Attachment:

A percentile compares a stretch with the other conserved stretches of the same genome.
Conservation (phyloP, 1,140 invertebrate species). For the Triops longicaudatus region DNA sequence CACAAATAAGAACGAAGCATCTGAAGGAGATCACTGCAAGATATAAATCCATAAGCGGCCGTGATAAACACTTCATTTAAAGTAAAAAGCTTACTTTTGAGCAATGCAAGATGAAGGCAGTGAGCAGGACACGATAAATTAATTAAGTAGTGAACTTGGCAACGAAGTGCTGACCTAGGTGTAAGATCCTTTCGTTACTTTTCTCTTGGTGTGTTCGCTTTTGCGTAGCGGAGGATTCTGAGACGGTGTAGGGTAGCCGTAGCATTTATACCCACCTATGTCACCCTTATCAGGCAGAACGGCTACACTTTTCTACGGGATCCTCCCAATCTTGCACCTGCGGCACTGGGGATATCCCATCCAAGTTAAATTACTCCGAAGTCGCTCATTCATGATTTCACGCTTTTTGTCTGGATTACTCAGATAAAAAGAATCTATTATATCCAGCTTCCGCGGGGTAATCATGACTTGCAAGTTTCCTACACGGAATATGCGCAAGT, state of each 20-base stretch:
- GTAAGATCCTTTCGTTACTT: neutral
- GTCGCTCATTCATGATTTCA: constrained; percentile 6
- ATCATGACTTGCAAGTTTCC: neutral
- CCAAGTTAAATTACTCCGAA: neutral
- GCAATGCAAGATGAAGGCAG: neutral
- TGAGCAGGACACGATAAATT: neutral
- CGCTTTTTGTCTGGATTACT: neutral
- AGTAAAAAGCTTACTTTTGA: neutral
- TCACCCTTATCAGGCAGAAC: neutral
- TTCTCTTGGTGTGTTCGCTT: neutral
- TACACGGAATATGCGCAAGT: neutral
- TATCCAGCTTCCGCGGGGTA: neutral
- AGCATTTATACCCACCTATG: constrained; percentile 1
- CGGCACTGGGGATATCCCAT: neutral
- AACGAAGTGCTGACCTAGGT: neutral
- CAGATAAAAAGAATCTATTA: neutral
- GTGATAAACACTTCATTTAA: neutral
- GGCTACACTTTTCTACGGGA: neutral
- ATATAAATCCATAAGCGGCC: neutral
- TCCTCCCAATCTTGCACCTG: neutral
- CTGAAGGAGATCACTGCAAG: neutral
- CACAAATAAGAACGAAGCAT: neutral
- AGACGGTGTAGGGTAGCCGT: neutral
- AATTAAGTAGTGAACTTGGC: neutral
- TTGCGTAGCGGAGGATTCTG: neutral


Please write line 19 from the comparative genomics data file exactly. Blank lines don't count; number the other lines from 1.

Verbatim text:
- GTGATAAACACTTCATTTAA: neutral